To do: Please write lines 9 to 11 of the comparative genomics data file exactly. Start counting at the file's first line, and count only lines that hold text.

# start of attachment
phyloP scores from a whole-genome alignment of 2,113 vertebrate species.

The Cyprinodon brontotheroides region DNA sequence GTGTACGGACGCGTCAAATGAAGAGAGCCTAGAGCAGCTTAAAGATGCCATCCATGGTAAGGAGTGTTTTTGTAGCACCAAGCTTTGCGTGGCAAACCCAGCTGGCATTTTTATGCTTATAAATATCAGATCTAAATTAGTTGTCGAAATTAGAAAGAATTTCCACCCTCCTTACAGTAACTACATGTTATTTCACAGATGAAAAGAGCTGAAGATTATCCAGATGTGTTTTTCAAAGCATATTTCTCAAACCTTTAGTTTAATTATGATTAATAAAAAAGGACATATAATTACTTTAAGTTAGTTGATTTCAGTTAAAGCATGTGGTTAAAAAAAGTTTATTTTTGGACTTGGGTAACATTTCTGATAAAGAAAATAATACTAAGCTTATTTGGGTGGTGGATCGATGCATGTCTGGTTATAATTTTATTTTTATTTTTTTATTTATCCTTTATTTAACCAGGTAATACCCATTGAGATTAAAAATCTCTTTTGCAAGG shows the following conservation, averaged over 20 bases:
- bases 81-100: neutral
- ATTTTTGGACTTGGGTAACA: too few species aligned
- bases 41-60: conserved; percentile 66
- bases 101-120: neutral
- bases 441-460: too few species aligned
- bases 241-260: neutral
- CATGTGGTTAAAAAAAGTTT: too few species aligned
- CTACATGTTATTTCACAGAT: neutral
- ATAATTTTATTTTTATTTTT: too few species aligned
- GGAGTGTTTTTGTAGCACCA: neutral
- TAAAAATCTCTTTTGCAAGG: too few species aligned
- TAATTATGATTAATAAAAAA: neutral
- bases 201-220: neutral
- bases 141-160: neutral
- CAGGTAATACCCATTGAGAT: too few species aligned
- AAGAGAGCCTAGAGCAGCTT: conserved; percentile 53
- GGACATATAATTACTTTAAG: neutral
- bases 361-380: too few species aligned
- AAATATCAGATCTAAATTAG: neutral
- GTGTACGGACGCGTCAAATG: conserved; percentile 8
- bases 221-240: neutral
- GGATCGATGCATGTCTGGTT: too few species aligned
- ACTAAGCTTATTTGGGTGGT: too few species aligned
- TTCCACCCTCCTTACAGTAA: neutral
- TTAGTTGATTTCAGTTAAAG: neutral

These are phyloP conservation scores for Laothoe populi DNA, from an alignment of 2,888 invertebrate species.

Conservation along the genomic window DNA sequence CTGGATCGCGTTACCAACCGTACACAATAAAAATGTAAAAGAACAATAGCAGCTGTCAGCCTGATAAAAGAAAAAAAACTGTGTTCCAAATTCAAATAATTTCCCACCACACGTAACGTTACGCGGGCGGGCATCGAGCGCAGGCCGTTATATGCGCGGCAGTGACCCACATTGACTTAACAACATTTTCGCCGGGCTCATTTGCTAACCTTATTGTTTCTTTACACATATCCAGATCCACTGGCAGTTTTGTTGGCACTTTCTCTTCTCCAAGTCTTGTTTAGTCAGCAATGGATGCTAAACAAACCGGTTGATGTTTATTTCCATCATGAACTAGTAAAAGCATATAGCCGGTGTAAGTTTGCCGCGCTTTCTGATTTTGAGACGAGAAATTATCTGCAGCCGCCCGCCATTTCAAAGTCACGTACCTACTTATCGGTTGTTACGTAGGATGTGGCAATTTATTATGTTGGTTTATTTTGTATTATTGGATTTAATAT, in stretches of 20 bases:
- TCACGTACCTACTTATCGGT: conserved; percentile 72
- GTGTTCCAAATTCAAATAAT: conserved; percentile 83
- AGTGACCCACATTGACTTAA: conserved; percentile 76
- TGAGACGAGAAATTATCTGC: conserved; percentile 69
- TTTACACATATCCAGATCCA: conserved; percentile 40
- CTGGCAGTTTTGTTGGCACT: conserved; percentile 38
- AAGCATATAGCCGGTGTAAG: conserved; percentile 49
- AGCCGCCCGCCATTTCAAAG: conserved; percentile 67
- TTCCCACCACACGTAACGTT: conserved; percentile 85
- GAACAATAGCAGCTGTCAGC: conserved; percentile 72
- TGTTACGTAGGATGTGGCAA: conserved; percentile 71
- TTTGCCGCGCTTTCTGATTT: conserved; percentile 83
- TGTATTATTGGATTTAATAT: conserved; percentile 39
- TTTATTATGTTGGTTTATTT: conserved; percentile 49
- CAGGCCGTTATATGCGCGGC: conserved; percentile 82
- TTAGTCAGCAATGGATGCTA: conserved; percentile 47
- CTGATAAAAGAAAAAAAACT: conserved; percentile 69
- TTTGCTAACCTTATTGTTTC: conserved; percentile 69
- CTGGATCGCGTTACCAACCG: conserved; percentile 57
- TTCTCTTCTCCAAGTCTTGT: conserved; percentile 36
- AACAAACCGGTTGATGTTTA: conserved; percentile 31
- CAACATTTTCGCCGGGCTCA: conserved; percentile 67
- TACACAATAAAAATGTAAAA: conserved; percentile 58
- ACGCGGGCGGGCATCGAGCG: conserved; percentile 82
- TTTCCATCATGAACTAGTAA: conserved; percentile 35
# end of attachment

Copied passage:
- CATGTGGTTAAAAAAAGTTT: too few species aligned
- CTACATGTTATTTCACAGAT: neutral
- ATAATTTTATTTTTATTTTT: too few species aligned